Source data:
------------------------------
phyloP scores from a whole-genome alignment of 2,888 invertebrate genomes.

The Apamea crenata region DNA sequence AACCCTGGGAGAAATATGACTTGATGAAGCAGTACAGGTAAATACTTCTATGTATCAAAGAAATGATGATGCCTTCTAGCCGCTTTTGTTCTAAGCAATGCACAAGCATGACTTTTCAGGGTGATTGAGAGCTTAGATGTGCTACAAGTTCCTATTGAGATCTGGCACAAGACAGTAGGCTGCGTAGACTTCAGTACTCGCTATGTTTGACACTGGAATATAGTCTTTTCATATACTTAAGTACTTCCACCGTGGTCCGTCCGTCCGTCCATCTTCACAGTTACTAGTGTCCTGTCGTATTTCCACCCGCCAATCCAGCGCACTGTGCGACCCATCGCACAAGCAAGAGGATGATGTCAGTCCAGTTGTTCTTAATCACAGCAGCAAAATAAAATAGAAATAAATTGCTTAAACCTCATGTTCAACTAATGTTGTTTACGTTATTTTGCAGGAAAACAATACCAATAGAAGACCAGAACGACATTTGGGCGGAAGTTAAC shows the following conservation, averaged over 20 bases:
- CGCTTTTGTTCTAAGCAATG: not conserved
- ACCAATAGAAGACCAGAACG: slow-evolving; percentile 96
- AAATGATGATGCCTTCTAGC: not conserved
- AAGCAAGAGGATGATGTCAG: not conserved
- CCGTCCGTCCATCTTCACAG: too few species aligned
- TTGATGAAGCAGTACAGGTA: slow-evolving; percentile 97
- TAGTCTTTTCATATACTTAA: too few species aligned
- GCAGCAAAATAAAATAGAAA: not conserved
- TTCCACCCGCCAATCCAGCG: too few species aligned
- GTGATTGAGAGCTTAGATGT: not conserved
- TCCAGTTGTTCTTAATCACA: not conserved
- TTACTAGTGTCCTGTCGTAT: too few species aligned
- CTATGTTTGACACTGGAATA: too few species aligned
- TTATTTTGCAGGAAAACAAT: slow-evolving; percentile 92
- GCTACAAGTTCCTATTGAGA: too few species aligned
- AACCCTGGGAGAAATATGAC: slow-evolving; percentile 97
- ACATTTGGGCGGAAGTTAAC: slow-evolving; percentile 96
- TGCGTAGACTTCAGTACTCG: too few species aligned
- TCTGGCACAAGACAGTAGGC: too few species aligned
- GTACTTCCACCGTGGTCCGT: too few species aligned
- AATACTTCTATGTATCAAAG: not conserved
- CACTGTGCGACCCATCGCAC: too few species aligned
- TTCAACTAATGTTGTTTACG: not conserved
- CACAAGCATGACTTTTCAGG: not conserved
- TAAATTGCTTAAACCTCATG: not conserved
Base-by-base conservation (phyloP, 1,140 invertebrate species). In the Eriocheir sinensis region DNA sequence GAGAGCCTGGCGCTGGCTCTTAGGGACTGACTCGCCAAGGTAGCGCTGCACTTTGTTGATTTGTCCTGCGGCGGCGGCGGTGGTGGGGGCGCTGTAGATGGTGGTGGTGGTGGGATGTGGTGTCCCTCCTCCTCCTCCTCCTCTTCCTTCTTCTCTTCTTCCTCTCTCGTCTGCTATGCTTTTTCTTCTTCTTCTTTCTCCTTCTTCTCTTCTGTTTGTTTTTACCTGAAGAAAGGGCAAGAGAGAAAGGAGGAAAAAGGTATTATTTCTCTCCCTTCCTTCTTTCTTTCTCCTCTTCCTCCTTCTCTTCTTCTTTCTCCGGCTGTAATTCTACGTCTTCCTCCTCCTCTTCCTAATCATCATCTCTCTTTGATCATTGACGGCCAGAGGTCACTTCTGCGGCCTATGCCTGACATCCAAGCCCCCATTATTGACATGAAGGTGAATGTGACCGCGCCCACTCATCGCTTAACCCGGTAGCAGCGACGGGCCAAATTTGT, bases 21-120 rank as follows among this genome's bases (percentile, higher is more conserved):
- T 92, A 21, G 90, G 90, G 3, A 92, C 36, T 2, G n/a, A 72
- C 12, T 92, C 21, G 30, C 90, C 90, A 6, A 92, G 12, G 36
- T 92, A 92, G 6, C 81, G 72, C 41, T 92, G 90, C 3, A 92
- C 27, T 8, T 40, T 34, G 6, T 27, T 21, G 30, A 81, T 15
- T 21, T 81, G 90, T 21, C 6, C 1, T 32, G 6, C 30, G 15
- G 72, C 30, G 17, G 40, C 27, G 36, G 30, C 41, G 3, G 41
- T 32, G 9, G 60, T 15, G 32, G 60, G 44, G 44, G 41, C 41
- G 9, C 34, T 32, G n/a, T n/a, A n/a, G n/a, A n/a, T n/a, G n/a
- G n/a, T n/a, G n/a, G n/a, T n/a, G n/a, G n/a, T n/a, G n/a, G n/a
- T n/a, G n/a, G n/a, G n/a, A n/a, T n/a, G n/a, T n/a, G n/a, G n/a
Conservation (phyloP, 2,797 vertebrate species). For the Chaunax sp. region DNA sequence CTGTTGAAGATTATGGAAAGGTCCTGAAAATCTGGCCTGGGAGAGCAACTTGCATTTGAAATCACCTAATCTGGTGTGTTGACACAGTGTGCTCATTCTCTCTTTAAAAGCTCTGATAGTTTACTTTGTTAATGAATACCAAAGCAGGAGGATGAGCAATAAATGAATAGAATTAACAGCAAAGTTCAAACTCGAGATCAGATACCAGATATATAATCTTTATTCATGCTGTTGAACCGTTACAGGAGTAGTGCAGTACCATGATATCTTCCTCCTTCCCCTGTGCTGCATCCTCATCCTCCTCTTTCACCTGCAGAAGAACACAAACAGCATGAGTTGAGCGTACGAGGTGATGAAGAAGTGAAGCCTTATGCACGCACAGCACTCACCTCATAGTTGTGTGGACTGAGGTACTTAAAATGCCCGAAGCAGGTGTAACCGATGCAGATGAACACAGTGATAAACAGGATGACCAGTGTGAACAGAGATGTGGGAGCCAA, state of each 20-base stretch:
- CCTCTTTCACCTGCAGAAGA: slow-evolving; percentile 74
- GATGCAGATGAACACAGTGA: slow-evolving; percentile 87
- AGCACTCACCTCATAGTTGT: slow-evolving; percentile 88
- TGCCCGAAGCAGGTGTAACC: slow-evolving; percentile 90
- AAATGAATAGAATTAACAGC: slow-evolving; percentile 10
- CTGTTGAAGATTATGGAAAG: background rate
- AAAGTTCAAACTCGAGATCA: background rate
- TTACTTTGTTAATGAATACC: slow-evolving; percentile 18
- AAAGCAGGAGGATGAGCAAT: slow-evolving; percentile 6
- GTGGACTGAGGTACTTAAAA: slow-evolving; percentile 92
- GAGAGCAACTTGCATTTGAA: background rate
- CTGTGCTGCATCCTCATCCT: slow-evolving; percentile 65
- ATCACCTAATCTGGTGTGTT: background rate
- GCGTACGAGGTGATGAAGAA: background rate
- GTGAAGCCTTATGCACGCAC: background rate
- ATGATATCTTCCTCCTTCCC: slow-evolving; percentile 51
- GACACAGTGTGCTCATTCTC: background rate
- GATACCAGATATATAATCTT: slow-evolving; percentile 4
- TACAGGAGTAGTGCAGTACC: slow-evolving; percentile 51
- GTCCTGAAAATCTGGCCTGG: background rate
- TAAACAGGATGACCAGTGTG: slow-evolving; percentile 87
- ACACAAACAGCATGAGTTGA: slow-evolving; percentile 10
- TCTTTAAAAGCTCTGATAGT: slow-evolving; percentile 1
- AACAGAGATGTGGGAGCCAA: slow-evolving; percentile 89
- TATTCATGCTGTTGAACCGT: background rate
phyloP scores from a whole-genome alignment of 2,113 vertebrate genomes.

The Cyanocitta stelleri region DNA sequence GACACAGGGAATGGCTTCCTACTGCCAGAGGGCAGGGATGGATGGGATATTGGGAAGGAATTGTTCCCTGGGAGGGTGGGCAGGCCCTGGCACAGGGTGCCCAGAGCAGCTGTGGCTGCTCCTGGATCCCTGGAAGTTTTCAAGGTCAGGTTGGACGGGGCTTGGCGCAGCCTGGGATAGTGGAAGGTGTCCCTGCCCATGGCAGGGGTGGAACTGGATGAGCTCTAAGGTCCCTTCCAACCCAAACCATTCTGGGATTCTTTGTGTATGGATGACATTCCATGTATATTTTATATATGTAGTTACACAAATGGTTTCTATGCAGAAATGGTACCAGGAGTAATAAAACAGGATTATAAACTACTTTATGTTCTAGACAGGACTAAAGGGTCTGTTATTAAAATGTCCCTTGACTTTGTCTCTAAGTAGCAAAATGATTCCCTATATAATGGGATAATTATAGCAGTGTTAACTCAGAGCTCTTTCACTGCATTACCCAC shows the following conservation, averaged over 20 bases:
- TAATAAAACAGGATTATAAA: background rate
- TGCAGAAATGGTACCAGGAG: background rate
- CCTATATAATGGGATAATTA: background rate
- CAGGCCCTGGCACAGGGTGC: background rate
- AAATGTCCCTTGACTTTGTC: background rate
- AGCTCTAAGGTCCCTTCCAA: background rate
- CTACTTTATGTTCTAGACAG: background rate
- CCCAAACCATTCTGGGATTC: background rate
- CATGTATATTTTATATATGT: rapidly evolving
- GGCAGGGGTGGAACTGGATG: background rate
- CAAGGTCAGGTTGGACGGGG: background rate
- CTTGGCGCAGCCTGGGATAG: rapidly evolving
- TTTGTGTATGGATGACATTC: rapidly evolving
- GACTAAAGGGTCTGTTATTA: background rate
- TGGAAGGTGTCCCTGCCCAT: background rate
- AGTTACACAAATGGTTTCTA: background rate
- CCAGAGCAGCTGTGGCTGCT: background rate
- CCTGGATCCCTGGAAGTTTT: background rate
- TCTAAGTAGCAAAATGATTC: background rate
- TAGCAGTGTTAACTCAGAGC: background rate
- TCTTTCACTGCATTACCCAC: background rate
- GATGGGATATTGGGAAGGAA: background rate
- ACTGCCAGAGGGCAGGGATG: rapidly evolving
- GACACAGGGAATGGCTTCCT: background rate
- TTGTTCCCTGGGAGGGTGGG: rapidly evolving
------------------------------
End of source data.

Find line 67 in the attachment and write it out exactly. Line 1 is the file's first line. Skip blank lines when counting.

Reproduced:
- TAATAAAACAGGATTATAAA: background rate